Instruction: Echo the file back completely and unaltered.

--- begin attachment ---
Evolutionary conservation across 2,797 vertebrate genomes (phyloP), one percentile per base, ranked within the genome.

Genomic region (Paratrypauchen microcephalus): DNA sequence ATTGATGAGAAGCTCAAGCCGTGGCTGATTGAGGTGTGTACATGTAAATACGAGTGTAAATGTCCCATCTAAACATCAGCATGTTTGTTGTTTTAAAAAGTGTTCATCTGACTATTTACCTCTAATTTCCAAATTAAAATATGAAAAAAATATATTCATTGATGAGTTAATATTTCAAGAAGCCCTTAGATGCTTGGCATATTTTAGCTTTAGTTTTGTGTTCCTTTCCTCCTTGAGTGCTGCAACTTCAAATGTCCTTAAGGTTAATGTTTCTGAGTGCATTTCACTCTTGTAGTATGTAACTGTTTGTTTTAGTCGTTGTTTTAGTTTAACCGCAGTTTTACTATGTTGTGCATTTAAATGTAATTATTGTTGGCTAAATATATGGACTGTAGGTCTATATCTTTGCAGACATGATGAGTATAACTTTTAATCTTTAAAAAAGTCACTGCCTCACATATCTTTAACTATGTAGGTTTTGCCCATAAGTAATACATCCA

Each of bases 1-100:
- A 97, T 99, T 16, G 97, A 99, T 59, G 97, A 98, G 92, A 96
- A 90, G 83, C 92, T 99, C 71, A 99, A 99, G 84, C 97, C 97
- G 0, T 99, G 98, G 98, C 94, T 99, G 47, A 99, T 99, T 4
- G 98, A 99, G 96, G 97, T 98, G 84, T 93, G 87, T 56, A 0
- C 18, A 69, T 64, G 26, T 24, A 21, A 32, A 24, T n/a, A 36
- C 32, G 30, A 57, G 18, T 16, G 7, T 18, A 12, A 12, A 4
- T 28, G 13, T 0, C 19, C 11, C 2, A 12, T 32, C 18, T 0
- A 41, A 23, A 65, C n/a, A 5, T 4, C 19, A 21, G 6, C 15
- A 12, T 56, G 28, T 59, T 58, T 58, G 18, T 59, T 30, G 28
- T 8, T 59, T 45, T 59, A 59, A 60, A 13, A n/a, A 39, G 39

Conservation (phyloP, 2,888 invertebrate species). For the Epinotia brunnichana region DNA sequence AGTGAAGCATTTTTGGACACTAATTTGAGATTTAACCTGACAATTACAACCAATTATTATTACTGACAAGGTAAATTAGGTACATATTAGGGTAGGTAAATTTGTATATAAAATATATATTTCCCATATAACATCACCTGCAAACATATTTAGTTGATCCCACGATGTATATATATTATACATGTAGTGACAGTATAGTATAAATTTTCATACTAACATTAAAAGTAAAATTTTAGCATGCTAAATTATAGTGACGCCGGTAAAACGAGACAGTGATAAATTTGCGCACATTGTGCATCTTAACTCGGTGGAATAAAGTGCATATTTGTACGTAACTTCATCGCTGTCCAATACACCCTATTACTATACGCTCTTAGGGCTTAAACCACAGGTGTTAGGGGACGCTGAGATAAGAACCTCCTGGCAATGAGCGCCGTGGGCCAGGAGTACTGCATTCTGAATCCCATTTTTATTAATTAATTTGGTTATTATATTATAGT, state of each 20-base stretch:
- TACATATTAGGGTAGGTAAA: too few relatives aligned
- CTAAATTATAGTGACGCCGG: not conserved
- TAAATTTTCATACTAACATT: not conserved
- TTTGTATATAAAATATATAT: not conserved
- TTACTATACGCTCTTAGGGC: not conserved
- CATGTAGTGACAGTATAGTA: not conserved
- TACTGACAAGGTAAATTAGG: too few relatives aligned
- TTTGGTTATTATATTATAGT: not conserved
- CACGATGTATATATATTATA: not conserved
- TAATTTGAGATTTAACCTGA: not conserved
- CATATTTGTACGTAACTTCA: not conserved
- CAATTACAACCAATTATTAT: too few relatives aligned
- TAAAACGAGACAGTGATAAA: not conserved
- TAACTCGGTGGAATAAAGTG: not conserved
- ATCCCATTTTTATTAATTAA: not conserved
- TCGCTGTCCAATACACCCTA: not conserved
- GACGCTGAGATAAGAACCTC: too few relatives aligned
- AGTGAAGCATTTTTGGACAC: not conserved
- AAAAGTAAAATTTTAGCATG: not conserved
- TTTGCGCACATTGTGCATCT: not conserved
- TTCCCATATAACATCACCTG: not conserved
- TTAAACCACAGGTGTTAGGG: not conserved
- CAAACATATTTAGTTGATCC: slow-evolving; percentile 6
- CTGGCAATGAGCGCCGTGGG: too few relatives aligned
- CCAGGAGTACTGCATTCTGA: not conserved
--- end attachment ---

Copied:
Evolutionary conservation across 2,797 vertebrate genomes (phyloP), one percentile per base, ranked within the genome.

Genomic region (Paratrypauchen microcephalus): DNA sequence ATTGATGAGAAGCTCAAGCCGTGGCTGATTGAGGTGTGTACATGTAAATACGAGTGTAAATGTCCCATCTAAACATCAGCATGTTTGTTGTTTTAAAAAGTGTTCATCTGACTATTTACCTCTAATTTCCAAATTAAAATATGAAAAAAATATATTCATTGATGAGTTAATATTTCAAGAAGCCCTTAGATGCTTGGCATATTTTAGCTTTAGTTTTGTGTTCCTTTCCTCCTTGAGTGCTGCAACTTCAAATGTCCTTAAGGTTAATGTTTCTGAGTGCATTTCACTCTTGTAGTATGTAACTGTTTGTTTTAGTCGTTGTTTTAGTTTAACCGCAGTTTTACTATGTTGTGCATTTAAATGTAATTATTGTTGGCTAAATATATGGACTGTAGGTCTATATCTTTGCAGACATGATGAGTATAACTTTTAATCTTTAAAAAAGTCACTGCCTCACATATCTTTAACTATGTAGGTTTTGCCCATAAGTAATACATCCA

Each of bases 1-100:
- A 97, T 99, T 16, G 97, A 99, T 59, G 97, A 98, G 92, A 96
- A 90, G 83, C 92, T 99, C 71, A 99, A 99, G 84, C 97, C 97
- G 0, T 99, G 98, G 98, C 94, T 99, G 47, A 99, T 99, T 4
- G 98, A 99, G 96, G 97, T 98, G 84, T 93, G 87, T 56, A 0
- C 18, A 69, T 64, G 26, T 24, A 21, A 32, A 24, T n/a, A 36
- C 32, G 30, A 57, G 18, T 16, G 7, T 18, A 12, A 12, A 4
- T 28, G 13, T 0, C 19, C 11, C 2, A 12, T 32, C 18, T 0
- A 41, A 23, A 65, C n/a, A 5, T 4, C 19, A 21, G 6, C 15
- A 12, T 56, G 28, T 59, T 58, T 58, G 18, T 59, T 30, G 28
- T 8, T 59, T 45, T 59, A 59, A 60, A 13, A n/a, A 39, G 39

Conservation (phyloP, 2,888 invertebrate species). For the Epinotia brunnichana region DNA sequence AGTGAAGCATTTTTGGACACTAATTTGAGATTTAACCTGACAATTACAACCAATTATTATTACTGACAAGGTAAATTAGGTACATATTAGGGTAGGTAAATTTGTATATAAAATATATATTTCCCATATAACATCACCTGCAAACATATTTAGTTGATCCCACGATGTATATATATTATACATGTAGTGACAGTATAGTATAAATTTTCATACTAACATTAAAAGTAAAATTTTAGCATGCTAAATTATAGTGACGCCGGTAAAACGAGACAGTGATAAATTTGCGCACATTGTGCATCTTAACTCGGTGGAATAAAGTGCATATTTGTACGTAACTTCATCGCTGTCCAATACACCCTATTACTATACGCTCTTAGGGCTTAAACCACAGGTGTTAGGGGACGCTGAGATAAGAACCTCCTGGCAATGAGCGCCGTGGGCCAGGAGTACTGCATTCTGAATCCCATTTTTATTAATTAATTTGGTTATTATATTATAGT, state of each 20-base stretch:
- TACATATTAGGGTAGGTAAA: too few relatives aligned
- CTAAATTATAGTGACGCCGG: not conserved
- TAAATTTTCATACTAACATT: not conserved
- TTTGTATATAAAATATATAT: not conserved
- TTACTATACGCTCTTAGGGC: not conserved
- CATGTAGTGACAGTATAGTA: not conserved
- TACTGACAAGGTAAATTAGG: too few relatives aligned
- TTTGGTTATTATATTATAGT: not conserved
- CACGATGTATATATATTATA: not conserved
- TAATTTGAGATTTAACCTGA: not conserved
- CATATTTGTACGTAACTTCA: not conserved
- CAATTACAACCAATTATTAT: too few relatives aligned
- TAAAACGAGACAGTGATAAA: not conserved
- TAACTCGGTGGAATAAAGTG: not conserved
- ATCCCATTTTTATTAATTAA: not conserved
- TCGCTGTCCAATACACCCTA: not conserved
- GACGCTGAGATAAGAACCTC: too few relatives aligned
- AGTGAAGCATTTTTGGACAC: not conserved
- AAAAGTAAAATTTTAGCATG: not conserved
- TTTGCGCACATTGTGCATCT: not conserved
- TTCCCATATAACATCACCTG: not conserved
- TTAAACCACAGGTGTTAGGG: not conserved
- CAAACATATTTAGTTGATCC: slow-evolving; percentile 6
- CTGGCAATGAGCGCCGTGGG: too few relatives aligned
- CCAGGAGTACTGCATTCTGA: not conserved